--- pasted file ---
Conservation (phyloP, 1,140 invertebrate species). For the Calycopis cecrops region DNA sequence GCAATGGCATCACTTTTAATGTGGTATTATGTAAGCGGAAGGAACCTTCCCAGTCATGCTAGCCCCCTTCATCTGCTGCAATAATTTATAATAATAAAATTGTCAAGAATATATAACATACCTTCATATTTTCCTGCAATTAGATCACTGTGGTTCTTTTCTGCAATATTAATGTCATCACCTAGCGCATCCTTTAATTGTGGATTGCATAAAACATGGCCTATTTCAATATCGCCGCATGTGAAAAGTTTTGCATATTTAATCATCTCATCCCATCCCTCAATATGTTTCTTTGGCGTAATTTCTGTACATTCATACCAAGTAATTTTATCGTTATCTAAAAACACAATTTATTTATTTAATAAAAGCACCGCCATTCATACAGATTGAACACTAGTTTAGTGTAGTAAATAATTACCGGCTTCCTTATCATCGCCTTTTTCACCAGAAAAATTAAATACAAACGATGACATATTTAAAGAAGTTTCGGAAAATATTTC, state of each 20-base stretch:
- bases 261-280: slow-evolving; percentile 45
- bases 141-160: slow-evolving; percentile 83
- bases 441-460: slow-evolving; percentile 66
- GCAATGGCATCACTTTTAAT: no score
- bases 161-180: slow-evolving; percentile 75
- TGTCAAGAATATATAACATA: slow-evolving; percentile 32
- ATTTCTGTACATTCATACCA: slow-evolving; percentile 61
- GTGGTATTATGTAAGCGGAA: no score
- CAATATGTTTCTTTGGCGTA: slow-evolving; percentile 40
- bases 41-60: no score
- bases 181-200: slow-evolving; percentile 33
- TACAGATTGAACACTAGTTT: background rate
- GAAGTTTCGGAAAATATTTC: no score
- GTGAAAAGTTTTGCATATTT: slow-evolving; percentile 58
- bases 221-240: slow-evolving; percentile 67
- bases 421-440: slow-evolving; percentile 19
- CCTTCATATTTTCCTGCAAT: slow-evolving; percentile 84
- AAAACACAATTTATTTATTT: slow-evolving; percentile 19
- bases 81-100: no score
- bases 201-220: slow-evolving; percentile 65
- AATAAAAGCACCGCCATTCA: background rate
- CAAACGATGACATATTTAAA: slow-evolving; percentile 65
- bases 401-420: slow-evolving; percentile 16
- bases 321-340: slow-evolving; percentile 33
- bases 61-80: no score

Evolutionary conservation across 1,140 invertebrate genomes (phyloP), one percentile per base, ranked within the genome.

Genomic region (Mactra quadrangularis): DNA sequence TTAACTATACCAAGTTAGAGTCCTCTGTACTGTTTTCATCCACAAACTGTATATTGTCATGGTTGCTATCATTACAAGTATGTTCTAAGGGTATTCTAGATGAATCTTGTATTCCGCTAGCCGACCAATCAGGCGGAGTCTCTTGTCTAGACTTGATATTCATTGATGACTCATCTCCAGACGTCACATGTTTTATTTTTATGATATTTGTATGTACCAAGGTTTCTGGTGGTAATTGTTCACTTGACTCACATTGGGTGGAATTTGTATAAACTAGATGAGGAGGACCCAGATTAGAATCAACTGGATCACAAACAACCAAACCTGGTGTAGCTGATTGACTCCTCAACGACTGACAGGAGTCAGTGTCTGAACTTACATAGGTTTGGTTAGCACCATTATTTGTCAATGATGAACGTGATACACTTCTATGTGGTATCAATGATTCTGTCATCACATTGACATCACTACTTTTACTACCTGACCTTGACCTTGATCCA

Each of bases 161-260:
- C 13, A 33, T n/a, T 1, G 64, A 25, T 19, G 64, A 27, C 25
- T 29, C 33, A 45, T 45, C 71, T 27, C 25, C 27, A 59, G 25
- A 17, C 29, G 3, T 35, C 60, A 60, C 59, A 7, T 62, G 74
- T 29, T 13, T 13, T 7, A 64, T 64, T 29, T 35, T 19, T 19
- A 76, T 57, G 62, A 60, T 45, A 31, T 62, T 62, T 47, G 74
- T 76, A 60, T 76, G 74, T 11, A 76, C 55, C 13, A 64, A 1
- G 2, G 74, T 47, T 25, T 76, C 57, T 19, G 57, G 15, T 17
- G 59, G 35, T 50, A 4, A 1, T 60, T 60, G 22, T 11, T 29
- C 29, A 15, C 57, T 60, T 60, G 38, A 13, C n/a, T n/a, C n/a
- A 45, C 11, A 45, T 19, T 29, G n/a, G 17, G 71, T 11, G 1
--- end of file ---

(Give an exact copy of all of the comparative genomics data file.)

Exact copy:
Conservation (phyloP, 1,140 invertebrate species). For the Calycopis cecrops region DNA sequence GCAATGGCATCACTTTTAATGTGGTATTATGTAAGCGGAAGGAACCTTCCCAGTCATGCTAGCCCCCTTCATCTGCTGCAATAATTTATAATAATAAAATTGTCAAGAATATATAACATACCTTCATATTTTCCTGCAATTAGATCACTGTGGTTCTTTTCTGCAATATTAATGTCATCACCTAGCGCATCCTTTAATTGTGGATTGCATAAAACATGGCCTATTTCAATATCGCCGCATGTGAAAAGTTTTGCATATTTAATCATCTCATCCCATCCCTCAATATGTTTCTTTGGCGTAATTTCTGTACATTCATACCAAGTAATTTTATCGTTATCTAAAAACACAATTTATTTATTTAATAAAAGCACCGCCATTCATACAGATTGAACACTAGTTTAGTGTAGTAAATAATTACCGGCTTCCTTATCATCGCCTTTTTCACCAGAAAAATTAAATACAAACGATGACATATTTAAAGAAGTTTCGGAAAATATTTC, state of each 20-base stretch:
- bases 261-280: slow-evolving; percentile 45
- bases 141-160: slow-evolving; percentile 83
- bases 441-460: slow-evolving; percentile 66
- GCAATGGCATCACTTTTAAT: no score
- bases 161-180: slow-evolving; percentile 75
- TGTCAAGAATATATAACATA: slow-evolving; percentile 32
- ATTTCTGTACATTCATACCA: slow-evolving; percentile 61
- GTGGTATTATGTAAGCGGAA: no score
- CAATATGTTTCTTTGGCGTA: slow-evolving; percentile 40
- bases 41-60: no score
- bases 181-200: slow-evolving; percentile 33
- TACAGATTGAACACTAGTTT: background rate
- GAAGTTTCGGAAAATATTTC: no score
- GTGAAAAGTTTTGCATATTT: slow-evolving; percentile 58
- bases 221-240: slow-evolving; percentile 67
- bases 421-440: slow-evolving; percentile 19
- CCTTCATATTTTCCTGCAAT: slow-evolving; percentile 84
- AAAACACAATTTATTTATTT: slow-evolving; percentile 19
- bases 81-100: no score
- bases 201-220: slow-evolving; percentile 65
- AATAAAAGCACCGCCATTCA: background rate
- CAAACGATGACATATTTAAA: slow-evolving; percentile 65
- bases 401-420: slow-evolving; percentile 16
- bases 321-340: slow-evolving; percentile 33
- bases 61-80: no score

Evolutionary conservation across 1,140 invertebrate genomes (phyloP), one percentile per base, ranked within the genome.

Genomic region (Mactra quadrangularis): DNA sequence TTAACTATACCAAGTTAGAGTCCTCTGTACTGTTTTCATCCACAAACTGTATATTGTCATGGTTGCTATCATTACAAGTATGTTCTAAGGGTATTCTAGATGAATCTTGTATTCCGCTAGCCGACCAATCAGGCGGAGTCTCTTGTCTAGACTTGATATTCATTGATGACTCATCTCCAGACGTCACATGTTTTATTTTTATGATATTTGTATGTACCAAGGTTTCTGGTGGTAATTGTTCACTTGACTCACATTGGGTGGAATTTGTATAAACTAGATGAGGAGGACCCAGATTAGAATCAACTGGATCACAAACAACCAAACCTGGTGTAGCTGATTGACTCCTCAACGACTGACAGGAGTCAGTGTCTGAACTTACATAGGTTTGGTTAGCACCATTATTTGTCAATGATGAACGTGATACACTTCTATGTGGTATCAATGATTCTGTCATCACATTGACATCACTACTTTTACTACCTGACCTTGACCTTGATCCA

Each of bases 161-260:
- C 13, A 33, T n/a, T 1, G 64, A 25, T 19, G 64, A 27, C 25
- T 29, C 33, A 45, T 45, C 71, T 27, C 25, C 27, A 59, G 25
- A 17, C 29, G 3, T 35, C 60, A 60, C 59, A 7, T 62, G 74
- T 29, T 13, T 13, T 7, A 64, T 64, T 29, T 35, T 19, T 19
- A 76, T 57, G 62, A 60, T 45, A 31, T 62, T 62, T 47, G 74
- T 76, A 60, T 76, G 74, T 11, A 76, C 55, C 13, A 64, A 1
- G 2, G 74, T 47, T 25, T 76, C 57, T 19, G 57, G 15, T 17
- G 59, G 35, T 50, A 4, A 1, T 60, T 60, G 22, T 11, T 29
- C 29, A 15, C 57, T 60, T 60, G 38, A 13, C n/a, T n/a, C n/a
- A 45, C 11, A 45, T 19, T 29, G n/a, G 17, G 71, T 11, G 1